France Telecom manages the Jordanian operator and is expected to pay JD 5.50 ($7.75) a share for the 11 per cent stake, with an option to buy a further 9 per cent by the end of March. Of the remaining government stake, 3 per cent will be sold to the armed forces at a discount and the rest will be offered to the public.

‘France Telecom will pay a premium for control, but other shareholders won’t have that leverage. The purpose is to spread the benefits,’ Jordan Telecom chairman Shabib Ammari told MEED on 6 March.

Goldman Sachs is advising the government on the sale and Arab Jordan Investment Bank (AJIB) is the local underwriter. The offering is expected to be concluded by the end of April.

Jordan Telecom is considering a dual listing and has applied to list on the Dubai Financial Market but the board has not finalised the decision. ‘We want to minimise foreign exchange risk and the transaction cost,’ Ammari said. The company is considering an alternative listing on the Dubai International Financial Exchange (DIFX).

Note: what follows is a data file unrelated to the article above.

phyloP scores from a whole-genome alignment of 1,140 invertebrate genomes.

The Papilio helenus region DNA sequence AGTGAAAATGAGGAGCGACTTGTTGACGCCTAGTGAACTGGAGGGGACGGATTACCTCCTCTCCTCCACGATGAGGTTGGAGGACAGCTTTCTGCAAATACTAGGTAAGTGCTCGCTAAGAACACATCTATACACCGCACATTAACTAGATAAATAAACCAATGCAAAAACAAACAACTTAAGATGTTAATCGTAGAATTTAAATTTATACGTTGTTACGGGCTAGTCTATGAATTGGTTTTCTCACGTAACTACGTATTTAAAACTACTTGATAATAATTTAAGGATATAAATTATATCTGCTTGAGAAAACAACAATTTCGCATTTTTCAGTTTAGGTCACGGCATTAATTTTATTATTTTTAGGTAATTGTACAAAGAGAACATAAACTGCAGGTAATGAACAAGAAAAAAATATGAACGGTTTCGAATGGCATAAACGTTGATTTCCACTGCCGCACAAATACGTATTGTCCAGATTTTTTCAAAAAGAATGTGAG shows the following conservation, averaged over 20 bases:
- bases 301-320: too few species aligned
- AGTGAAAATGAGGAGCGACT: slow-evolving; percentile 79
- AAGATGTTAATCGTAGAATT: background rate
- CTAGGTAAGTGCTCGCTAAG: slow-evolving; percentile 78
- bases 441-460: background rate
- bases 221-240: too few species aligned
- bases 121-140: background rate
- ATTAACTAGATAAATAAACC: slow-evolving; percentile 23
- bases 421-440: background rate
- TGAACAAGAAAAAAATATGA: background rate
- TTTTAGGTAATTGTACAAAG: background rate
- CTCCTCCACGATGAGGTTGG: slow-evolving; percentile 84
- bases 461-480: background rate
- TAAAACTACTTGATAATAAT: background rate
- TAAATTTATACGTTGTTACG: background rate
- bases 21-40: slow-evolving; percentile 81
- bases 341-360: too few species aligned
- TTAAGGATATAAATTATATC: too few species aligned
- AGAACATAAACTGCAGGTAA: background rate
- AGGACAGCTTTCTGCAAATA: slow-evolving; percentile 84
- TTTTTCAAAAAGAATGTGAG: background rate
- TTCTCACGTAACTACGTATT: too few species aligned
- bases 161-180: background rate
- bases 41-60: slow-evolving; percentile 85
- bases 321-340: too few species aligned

Jordan Telecom underwent a restructuring in early 2006 and plans to expand operations across the region. ‘If we go big, we’d like to join hands with our strategic partner France Telecom and local partners,’ said Ammari. ‘There is an opportunity in Egypt and Saudi Arabia [to bid for a second landline licence]. We are aware of it and are thinking about it.’

Jordan Telecom is also in negotiations for two projects in Bahrain involving IT and voice services, which are expected to be concluded by the end of the second quarter of 2006. Domestically, the company expects to agree network tariffs by the end of March with internet service provider (ISP) Batelco Jordan, a subsidiary of Bahrain Telecommunications Company. ‘Tariffs are based on cost. We want to keep them (Batelco Jordan) as partners and not push them to build their own network,’ said Ammari. (MEED 24:2:06)www.meed.com/telecomsit